How Long Will It Hurt?

It’s been an interesting weekend. I have self-harm and suicidal thoughts again.

Symbols I'm Pondering: How Long Will It Hurt?

Anxiety rears its head. This time I’ve been able to manage the thoughts instead of their managing me, though it took all of my energy not to give in to the thoughts. I took several naps because I was so exhausted from keeping the thoughts at bay. Many thanks to all who talked to me on Twitter and Facebook over the weekend to help me manage the thoughts! Last night I talked with my doctor about them, and he trusts me with my safety plan, which I’ve been using.

So what is the anxiety about that triggered these thoughts?  Sadness at my mom leaving and then being on my own during the week again? Maybe on the surface, but what else? Identity issues, for one thing. What am I scared to find in my self? I already picked the wrong career, though I now get to pick a better one for me. Another thing triggering anxiety is grief about these identity issues, though I feel like I’m beating my head against a wall. I don’t know what will cause a breakthrough. But the anxiety that is causing dangerous thoughts has something to do with these grief and identity issues.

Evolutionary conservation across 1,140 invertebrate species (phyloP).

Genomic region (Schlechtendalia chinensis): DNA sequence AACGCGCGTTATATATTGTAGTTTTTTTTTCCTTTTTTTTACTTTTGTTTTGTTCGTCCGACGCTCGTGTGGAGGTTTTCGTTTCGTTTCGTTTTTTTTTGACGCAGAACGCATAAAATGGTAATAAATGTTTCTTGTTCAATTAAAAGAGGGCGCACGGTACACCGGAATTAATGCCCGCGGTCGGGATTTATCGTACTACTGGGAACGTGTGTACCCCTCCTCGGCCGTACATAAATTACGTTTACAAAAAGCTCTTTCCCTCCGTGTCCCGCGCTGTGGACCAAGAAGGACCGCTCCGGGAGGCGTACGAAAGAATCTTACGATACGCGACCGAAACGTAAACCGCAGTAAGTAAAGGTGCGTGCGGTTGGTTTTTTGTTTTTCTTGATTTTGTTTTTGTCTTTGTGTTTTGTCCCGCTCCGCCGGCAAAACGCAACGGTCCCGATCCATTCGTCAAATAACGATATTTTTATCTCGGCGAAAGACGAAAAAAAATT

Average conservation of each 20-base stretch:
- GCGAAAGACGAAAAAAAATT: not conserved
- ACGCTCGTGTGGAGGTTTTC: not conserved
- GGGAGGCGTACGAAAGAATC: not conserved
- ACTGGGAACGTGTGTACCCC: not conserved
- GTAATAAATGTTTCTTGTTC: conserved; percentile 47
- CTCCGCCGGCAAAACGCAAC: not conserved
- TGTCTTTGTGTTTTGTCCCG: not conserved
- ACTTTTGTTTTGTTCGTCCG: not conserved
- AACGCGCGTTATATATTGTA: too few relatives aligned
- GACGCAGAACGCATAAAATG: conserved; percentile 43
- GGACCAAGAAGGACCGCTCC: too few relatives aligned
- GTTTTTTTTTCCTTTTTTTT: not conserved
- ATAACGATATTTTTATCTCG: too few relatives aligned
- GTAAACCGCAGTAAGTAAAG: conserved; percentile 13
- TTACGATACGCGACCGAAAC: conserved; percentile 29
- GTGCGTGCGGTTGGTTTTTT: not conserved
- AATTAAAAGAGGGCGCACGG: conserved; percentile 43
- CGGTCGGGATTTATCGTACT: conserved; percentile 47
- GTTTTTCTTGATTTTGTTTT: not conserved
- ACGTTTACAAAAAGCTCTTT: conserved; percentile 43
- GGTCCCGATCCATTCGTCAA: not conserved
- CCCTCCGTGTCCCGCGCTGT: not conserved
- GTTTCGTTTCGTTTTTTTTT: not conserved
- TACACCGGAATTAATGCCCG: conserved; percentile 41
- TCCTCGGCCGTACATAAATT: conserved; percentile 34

I thought that summarizing the last 9 months might help. A few friends had not heard yet and I wanted to ask for their support. Summarizing was quite hard, and so much got left out. I think it was a good exercise anyway, though it didn’t cause the breakthrough I was hoping for. I’m going to the pool later. I hope exercise will help decrease the anxiety or work it through.

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9 responses to “How Long Will It Hurt?

  1. summarizing is a good idea. I found that putting things on paper helped to see how far I’d come, even how far I had to go.

    Do you feel well enough to find a volunteer job? I found staying busy a couple hours a couple days a week in thrift shops helped. The women didn’t care why I was there, though eventually I had enough trust to open up. When my medical leave ran out, I actually worked p/t at one of the thrift shops where I had been a volunteer. Libraries are often good places to volunteer too.